For spot cleaning wool carpets:
HydriOxi Pro Encapsulating Spotter & Stain Remover
Universal Stone Concentrated Cleaner
For overall cleaning of other types of carpet other than wool:
AFM Carpet Shampoo
HydriOxi Pro Carpet Cleaning Polymer
All of these products are outstanding cleaners. Try them!
If you think all cleaners are alike read some comments from our customers.
How to get rid of that new carpet smell
Aside from Nature's Carpet, carpets made of nylon, olefin, polypropylene, many recycled fibers and even some wool carpets have more toxins in the backing and fibers than almost any other household product, but that is changing.
If you're chemically sensitive or just don't like the smell, ask your carpet installer to unroll the carpet at his warehouse and let it air out. This could take a while but it will help a great deal. Unfortunately, most off-gassing continues for months and even years.
For carpets other than wool, we recommend AFM Shampoo, CarpetSeal & Lockout, a three-part system that will reduce off-gassing in the fibers and the backing by almost 95%. We've used this in many office environments and it works exceptionally well. It's very easy to apply, and it costs only about $0.25 per square foot for all three products.
Information from Wools of New Zealand
Tips for handling accidents:
- Blot up liquids with white paper towels or absorbent cloth; scoop up solids with the end of a knife or spoon.
- Treat the spot according to the cleaning instruction chart below.
- Apply spot removal agent to clean towel or cloth, not directly to the spot. Use small quantities at a time. Always work inwards from the edge to prevent spreading. Do not rub, as this may cause the spot to spread or distort the pile. Do not over-wet the carpet pile.
- Afterwards, blot as dry as possible with clean towel.
- Always pre-test a cleaning agent in an inconspicuous place, such as under a piece of furniture or in the corner of the room, to insure that it does not remove color.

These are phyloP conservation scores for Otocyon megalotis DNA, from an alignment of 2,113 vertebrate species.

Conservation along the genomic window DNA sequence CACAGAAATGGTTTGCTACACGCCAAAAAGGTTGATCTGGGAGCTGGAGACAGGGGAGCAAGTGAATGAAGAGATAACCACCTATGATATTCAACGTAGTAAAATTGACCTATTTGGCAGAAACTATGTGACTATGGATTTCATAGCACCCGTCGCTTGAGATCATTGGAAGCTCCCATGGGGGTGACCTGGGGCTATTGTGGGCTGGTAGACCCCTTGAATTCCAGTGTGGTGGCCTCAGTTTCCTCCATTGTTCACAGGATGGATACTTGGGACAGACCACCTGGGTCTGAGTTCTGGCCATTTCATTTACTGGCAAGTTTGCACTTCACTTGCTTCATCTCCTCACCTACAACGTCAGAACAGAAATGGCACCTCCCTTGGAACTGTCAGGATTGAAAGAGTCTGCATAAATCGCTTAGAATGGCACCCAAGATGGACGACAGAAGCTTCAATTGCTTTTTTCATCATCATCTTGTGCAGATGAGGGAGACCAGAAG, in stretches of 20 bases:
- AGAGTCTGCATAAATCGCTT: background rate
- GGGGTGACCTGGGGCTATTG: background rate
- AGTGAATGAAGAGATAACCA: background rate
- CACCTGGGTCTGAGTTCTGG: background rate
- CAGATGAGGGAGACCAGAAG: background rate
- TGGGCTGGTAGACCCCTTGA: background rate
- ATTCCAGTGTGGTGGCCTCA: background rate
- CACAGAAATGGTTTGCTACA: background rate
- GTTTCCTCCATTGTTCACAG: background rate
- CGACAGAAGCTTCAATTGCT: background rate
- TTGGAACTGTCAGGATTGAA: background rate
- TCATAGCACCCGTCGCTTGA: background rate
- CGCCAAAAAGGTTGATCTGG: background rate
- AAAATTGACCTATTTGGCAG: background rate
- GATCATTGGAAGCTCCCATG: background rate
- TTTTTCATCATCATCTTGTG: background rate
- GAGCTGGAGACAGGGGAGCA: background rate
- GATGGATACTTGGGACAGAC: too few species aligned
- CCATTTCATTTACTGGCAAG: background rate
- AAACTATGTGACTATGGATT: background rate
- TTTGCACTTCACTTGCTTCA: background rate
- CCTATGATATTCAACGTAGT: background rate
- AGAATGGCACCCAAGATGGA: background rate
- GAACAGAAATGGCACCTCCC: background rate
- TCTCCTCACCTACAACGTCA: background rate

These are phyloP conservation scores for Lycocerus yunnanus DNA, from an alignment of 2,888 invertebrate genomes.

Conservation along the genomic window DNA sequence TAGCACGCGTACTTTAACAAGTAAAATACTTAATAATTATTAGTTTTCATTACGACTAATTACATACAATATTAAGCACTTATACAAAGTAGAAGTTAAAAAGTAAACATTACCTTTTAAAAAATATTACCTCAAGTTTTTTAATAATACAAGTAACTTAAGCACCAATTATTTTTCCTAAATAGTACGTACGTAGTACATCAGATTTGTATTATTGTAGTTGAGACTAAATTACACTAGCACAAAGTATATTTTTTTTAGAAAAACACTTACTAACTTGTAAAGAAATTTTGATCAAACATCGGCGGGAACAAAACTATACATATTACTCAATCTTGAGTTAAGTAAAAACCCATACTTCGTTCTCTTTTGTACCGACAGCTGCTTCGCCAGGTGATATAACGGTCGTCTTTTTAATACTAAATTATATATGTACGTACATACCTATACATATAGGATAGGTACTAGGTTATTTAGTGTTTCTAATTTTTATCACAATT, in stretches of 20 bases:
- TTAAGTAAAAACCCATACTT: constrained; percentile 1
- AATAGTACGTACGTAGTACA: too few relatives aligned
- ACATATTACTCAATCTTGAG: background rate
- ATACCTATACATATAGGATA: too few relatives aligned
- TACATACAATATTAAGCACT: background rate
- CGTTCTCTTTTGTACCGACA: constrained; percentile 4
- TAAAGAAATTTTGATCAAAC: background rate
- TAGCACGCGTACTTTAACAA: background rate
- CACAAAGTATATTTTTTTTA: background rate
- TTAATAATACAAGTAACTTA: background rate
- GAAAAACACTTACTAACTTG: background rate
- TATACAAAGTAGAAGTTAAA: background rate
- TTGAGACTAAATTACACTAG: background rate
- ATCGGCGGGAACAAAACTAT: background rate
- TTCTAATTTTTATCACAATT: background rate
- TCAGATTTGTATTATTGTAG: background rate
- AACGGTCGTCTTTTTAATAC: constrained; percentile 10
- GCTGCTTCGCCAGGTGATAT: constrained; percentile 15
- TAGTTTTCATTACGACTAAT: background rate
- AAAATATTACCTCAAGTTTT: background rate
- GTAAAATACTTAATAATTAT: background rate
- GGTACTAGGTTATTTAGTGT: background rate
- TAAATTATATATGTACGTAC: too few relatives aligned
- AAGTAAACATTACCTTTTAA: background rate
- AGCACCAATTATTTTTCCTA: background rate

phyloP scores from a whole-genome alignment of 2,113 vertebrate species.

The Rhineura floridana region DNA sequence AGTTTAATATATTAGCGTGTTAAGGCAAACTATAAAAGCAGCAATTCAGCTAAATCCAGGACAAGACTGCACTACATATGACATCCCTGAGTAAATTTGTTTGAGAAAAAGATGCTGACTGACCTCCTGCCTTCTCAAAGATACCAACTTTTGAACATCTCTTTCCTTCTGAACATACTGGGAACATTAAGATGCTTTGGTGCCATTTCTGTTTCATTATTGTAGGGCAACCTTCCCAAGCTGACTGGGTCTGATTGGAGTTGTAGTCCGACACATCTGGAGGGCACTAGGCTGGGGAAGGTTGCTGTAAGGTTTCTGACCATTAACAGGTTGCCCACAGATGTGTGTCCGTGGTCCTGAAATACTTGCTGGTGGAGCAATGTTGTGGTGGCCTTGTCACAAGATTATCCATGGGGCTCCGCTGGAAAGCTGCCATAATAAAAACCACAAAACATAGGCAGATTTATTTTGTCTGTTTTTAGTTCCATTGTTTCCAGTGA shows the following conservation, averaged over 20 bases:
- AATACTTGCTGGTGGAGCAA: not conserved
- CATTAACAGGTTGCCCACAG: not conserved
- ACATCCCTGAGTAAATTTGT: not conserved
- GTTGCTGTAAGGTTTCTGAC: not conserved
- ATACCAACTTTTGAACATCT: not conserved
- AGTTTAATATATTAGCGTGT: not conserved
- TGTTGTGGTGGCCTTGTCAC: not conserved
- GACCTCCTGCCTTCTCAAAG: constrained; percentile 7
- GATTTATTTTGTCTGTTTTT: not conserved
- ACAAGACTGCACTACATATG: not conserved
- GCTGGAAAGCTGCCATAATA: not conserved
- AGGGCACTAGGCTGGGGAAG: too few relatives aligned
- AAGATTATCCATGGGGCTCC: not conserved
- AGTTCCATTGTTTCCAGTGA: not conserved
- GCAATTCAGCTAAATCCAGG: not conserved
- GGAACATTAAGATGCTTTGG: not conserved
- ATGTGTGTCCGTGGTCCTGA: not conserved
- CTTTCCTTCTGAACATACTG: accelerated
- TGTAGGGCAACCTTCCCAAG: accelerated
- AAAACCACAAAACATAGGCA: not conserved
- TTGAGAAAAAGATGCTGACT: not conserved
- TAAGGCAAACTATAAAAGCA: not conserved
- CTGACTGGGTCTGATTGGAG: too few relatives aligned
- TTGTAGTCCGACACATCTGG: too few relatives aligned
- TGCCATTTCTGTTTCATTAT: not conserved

Naturally easy maintenance
To protect the investment made in a Wools of New Zealand Brand carpet or rug, it's important to follow prescribed maintenance periodically to keep it looking and performing at its best. Cleaning at regular intervals - rather than waiting until the carpet is heavily soiled - actually extends its life. And when carpet life is increased, so is the return on your investment.
Maintaining the beauty of wool carpet is exceptionally easy - in fact, a lot easier than most people think. You see, wool's unique and complex fiber structure releases soil up to 25% more readily than synthetic carpet. Not only that, its scaly outer structure holds soil high on the pile, right where the vacuum can lift it out. Quickly and easy.
Carpet vacuuming and cleaning
CUT PILE — We strongly recommend a vacuum with a rotating beater bar to agitate the carpet pile and loosen soil for removal. While those without this feature remove surface dirt well, they often leave imbedded soil which damages the carpet fiber by abrasion. Matting and packing may also occur in high traffic areas if the carpet pile isn't sufficiently agitated or lifted.
LOOP — Vacuum with suction only to avoid damaging the loops. For rooms with light traffic, vacuum the traffic lanes twice weekly and the entire area once a week. Areas of heavier traffic require that traffic lanes be vacuumed daily and the entire area twice weekly. Up to three passes of the machine works well for light soiling, while five to seven are necessary for heavily soiled areas.